Asperger's Symptom Checklist: Learn Some Signs and Symptoms of Asperger Disorder

Page content

A Quick Guide to the Characteristics of Asperger Disorder

This guide is not exhaustive, but does identify the most commonly noted characteristics seen in Asperger Disorder. This Asperger’s checklist is grouped according to the basic areas of development: social-emotional, self help, fine motor, gross motor, and cognitive. You’ll find specific characteristics that are common in each of these areas. Children with Asperger Disorder may not show all of these characteristics, but will display a combination of them.

Social-Emotional Skills

Children with Asperger Disorder display social-emotional delays across the board. Here are some of the more common challenges that have been observed:

  • Does not engage in pretend play activities
  • Child prefers to avoid eye contact with adults and peers
  • May speak in a monotone voice
  • Prefers to do all the talking, doesn’t listen very well
  • Child may talk a lot about a particular area of interest
  • Doesn’t understand jokes and sarcasm very well
  • Frequently resorts to playing alone, unable to make and keep friends
  • Does not adhere to the rules of play, or doesn’t understand them
  • Lack of empathy for others
  • Child has problems reading people’s faces
  • Problems with all types of nonverbal communication
  • Wants to make friends, even though it’s difficult
  • Child may interact more with adults than with other children

Motor Skills

While a lack of social skills is often the most commonly exhibited symptom of Asperger Disorder, both gross and fine motor skills can also be affected. Here are some of the most common symptoms:

Gross Motor Skills

  • Overall clumsiness and lack of coordination
  • Strange gait
  • Problems learning to ride a bike or scooter
  • Doesn’t excel in sports
  • Problems learning to skate
  • Trouble learning to tie shoes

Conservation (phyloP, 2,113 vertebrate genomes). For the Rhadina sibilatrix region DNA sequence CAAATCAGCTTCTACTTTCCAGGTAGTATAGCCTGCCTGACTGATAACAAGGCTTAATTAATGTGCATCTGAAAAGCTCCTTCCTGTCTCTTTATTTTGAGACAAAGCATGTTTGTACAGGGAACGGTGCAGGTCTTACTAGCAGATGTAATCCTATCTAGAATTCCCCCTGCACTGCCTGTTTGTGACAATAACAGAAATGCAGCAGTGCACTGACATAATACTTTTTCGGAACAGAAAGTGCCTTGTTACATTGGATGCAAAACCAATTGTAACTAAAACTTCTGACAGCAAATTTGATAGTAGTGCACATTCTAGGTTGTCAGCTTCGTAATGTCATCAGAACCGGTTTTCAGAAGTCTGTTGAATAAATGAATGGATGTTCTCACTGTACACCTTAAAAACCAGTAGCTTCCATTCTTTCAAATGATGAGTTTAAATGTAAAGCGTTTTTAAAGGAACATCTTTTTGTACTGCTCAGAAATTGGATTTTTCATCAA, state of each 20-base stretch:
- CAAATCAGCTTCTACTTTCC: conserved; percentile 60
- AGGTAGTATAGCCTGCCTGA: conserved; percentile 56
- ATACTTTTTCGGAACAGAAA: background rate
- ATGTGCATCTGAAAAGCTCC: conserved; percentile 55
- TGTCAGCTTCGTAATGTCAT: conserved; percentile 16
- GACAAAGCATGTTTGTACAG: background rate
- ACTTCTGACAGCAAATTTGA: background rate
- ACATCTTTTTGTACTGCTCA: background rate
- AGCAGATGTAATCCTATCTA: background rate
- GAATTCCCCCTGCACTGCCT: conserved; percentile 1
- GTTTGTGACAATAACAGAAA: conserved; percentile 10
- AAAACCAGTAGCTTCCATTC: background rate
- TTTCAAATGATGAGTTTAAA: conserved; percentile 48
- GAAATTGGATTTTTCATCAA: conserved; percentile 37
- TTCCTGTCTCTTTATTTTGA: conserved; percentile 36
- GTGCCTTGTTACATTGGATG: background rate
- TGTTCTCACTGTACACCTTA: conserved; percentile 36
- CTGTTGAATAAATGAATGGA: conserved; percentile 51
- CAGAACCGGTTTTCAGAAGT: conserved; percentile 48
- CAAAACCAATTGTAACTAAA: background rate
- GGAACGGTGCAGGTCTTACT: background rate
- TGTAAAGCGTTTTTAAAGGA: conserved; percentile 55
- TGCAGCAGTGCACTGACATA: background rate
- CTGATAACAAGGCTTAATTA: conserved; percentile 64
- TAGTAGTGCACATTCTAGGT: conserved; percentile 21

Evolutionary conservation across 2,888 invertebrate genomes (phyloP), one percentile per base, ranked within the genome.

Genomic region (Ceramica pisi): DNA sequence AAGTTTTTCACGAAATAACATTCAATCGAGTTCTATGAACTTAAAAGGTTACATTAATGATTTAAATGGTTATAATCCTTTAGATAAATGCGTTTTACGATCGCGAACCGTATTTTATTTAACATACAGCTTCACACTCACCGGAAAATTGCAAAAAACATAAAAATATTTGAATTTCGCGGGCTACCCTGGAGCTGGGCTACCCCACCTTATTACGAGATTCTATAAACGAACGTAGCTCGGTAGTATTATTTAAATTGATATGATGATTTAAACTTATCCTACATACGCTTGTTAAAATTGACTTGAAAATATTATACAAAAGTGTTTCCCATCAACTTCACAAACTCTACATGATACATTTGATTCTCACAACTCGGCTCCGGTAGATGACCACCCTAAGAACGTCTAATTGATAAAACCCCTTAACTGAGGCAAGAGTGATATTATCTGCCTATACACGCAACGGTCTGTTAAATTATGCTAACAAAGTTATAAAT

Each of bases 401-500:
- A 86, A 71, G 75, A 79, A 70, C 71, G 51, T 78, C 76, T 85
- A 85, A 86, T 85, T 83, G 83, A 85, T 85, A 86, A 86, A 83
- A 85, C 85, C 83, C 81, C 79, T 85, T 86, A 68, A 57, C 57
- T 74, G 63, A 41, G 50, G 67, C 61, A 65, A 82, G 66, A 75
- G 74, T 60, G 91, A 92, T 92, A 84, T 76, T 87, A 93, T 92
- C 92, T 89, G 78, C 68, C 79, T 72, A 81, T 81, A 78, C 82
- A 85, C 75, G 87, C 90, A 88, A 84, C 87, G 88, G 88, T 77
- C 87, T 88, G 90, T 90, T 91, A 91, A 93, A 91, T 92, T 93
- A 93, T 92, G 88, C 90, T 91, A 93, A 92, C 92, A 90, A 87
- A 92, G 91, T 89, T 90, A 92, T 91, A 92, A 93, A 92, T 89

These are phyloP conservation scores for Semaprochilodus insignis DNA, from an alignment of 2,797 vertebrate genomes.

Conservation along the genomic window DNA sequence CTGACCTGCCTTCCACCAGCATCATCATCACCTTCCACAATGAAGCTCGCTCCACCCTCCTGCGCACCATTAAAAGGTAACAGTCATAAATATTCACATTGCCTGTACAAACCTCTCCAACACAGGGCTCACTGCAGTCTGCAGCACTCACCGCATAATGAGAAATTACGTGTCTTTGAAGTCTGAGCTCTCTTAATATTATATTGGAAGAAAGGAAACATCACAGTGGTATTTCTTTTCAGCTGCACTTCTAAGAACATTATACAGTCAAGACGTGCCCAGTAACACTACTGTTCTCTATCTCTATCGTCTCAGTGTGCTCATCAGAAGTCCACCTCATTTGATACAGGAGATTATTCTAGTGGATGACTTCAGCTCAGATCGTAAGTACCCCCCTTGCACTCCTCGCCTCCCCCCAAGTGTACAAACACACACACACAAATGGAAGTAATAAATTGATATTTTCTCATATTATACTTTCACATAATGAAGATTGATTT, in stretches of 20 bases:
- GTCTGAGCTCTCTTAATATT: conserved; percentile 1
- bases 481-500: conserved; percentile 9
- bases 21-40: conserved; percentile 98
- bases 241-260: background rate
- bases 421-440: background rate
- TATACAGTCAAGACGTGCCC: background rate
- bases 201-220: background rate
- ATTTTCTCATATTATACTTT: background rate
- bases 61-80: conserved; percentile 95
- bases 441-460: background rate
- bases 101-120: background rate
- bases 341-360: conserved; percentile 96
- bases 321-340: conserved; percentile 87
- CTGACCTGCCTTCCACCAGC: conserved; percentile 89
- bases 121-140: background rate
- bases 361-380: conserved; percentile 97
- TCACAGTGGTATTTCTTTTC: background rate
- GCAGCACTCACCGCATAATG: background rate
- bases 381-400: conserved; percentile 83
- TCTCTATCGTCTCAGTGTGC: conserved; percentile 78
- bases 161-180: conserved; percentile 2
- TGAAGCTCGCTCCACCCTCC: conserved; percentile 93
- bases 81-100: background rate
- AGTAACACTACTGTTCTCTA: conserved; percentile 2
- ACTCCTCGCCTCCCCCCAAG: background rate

Fine Motor Skills

  • Poor handwriting, sometimes illegible
  • Late to learn how to eat with utensils
  • Prefers not to color, and does not color within lines
  • Overall delay in fine motor development

Cognitive Skills

Children with Asperger Disorder may be above average in cognitive development, although there are some characteristics these children share in this area. Some of the most common include:

  • Large vocabulary
  • Learns to read at a young age
  • Narrow areas of interest, to the point of obsession in that specific area
  • Very good with facts, dates, and numbers in some cases, without really understanding underlying concepts
  • Strictly adheres to routines, and is very inflexible when faced with altered schedule

Sensory Issues

Sensory issues may be apparent in children with Asperger Disorder. Here are some sensory issues to watch out for:

  • Child may be extremely sensitive to noises. May cry and hold ears when around loud noises
  • May want all tags removed from child’s clothing
  • Very limited diet. Child may eat only certain foods, refusing to try new ones.
  • Child may not enjoy activities like swimming or getting wet.

This Asperger’s checklist will assist parents or teachers in identifying the symptoms frequently present in children with this condition. Having a few of these symptoms does not necessarily mean a child has Asperger Disorder, but it may warrant further screening.


1. National Institute of Neurological Disorders and Stroke:

2. National Alliance on Mental Illness: